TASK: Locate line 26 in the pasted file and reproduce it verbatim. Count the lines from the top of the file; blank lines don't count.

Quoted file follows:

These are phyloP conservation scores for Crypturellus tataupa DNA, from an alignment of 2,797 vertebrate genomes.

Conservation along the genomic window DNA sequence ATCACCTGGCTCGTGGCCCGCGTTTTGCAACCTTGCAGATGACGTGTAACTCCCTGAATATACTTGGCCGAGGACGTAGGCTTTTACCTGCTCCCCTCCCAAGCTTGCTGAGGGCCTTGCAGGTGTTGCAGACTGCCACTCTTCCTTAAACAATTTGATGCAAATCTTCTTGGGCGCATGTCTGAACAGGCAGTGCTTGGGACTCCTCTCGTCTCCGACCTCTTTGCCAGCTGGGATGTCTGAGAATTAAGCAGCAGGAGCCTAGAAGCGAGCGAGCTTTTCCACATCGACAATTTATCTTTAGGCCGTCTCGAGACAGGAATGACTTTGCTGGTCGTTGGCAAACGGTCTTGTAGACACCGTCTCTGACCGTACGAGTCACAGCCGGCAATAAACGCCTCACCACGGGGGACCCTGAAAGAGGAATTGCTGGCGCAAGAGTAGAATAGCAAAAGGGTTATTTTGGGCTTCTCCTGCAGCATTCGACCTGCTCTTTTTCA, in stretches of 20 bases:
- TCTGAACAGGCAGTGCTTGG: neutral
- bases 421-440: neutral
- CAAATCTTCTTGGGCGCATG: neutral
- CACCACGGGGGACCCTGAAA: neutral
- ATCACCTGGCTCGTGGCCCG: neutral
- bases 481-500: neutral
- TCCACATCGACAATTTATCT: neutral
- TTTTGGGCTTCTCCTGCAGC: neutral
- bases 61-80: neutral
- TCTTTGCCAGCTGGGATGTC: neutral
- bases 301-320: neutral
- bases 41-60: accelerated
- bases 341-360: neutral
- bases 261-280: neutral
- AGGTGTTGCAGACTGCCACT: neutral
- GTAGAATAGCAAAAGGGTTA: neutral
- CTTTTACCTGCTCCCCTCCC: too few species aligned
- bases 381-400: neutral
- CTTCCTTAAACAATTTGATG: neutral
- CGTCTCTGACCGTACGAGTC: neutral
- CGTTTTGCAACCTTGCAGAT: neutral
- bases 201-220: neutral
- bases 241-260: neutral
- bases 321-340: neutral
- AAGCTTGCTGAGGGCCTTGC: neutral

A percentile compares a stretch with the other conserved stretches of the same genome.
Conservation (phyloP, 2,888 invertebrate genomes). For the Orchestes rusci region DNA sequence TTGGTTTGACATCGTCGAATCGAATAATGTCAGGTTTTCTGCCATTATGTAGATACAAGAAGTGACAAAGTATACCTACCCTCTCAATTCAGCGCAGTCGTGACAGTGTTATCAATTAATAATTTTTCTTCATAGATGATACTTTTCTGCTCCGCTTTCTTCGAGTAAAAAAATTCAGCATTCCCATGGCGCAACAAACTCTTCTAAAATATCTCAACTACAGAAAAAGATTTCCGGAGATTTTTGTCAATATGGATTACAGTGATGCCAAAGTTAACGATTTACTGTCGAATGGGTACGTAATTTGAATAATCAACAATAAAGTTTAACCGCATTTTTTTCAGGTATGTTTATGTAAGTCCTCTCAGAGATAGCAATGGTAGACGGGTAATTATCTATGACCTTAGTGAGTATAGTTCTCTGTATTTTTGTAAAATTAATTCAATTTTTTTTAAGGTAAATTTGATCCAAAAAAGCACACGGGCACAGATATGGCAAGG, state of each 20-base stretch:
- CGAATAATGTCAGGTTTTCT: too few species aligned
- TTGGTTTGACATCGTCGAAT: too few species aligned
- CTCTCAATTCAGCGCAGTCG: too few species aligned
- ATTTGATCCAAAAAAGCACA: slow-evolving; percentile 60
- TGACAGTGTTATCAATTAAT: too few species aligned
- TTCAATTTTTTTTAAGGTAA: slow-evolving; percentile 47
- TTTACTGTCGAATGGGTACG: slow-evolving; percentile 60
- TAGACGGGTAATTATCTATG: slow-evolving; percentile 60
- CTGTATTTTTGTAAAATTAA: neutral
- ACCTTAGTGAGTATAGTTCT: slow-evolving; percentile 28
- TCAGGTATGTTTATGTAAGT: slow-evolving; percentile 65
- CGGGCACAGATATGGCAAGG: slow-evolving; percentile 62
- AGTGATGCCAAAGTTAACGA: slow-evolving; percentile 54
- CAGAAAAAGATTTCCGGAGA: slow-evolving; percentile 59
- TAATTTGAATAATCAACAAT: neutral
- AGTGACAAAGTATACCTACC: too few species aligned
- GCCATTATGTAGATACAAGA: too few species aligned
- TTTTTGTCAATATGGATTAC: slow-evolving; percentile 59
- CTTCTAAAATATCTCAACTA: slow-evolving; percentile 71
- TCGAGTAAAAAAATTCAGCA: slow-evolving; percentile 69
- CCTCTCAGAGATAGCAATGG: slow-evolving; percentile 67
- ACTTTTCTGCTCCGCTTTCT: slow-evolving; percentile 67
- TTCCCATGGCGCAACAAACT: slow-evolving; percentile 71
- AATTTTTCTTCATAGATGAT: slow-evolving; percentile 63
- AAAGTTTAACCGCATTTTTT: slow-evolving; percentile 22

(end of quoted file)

- bases 321-340: neutral